Manuscrito 45 (2):1-49 (2022)

Abstract
The paper argues that adopting a form of skepticism, Skeptical-Dogmatism, that recommends disbelieving each philosophical position in many multi-proposition disputes- disputes where there are three or more contrary philosophical views-leads to a higher ratio of true to false beliefs than the ratio of the “average philosopher”. Hence, Skeptical-Dogmatists have more accurate beliefs than the average philosopher. As a corollary, most philosophers would improve the accuracy of their beliefs if they adopted Skeptical-Dogmatism.
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Reprint years 2022
DOI 10.1590/0100-6045.2022.v45n1.mw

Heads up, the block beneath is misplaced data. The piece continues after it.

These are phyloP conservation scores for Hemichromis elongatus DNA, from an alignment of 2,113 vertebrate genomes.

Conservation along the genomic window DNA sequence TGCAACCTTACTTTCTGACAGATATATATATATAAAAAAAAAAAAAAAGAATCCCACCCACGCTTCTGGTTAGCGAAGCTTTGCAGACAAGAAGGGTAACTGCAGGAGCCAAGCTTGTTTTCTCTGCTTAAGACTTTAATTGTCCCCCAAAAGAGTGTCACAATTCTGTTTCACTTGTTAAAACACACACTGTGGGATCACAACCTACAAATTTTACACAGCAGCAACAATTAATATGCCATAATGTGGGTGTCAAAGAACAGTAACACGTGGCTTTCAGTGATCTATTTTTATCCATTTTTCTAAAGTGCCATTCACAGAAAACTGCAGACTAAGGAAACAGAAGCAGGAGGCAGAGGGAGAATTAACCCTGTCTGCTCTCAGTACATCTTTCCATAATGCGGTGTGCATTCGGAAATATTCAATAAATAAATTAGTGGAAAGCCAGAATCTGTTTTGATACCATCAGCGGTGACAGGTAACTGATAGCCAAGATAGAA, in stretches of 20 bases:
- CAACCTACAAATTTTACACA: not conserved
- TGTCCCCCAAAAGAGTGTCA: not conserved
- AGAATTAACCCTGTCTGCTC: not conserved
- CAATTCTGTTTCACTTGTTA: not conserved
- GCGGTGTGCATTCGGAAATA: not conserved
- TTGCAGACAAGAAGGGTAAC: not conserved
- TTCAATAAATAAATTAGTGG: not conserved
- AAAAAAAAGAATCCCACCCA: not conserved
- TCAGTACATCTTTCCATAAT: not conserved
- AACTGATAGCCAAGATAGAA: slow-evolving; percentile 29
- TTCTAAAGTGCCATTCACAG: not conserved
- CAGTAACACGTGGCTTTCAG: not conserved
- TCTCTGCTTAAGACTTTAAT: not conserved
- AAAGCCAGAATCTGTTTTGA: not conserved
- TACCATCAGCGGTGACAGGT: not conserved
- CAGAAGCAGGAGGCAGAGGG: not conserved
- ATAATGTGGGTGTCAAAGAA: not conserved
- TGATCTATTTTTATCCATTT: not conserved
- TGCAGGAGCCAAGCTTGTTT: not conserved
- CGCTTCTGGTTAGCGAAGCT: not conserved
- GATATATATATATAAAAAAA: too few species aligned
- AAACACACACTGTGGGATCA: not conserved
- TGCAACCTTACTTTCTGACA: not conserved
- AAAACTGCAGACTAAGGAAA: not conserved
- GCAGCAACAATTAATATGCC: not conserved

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References found in this work BETA

Reasons and Persons.Derek Parfit - 1984 - Oxford University Press.
What Do Philosophers Believe?David Bourget & David J. Chalmers - 2014 - Philosophical Studies 170 (3):465-500.
Accuracy and the Laws of Credence.Richard Pettigrew - 2016 - Oxford University Press UK.
Epistemology of Disagreement: The Good News.David Christensen - 2007 - Philosophical Review 116 (2):187-217.
Reflection and Disagreement.Adam Elga - 2007 - Noûs 41 (3):478–502.

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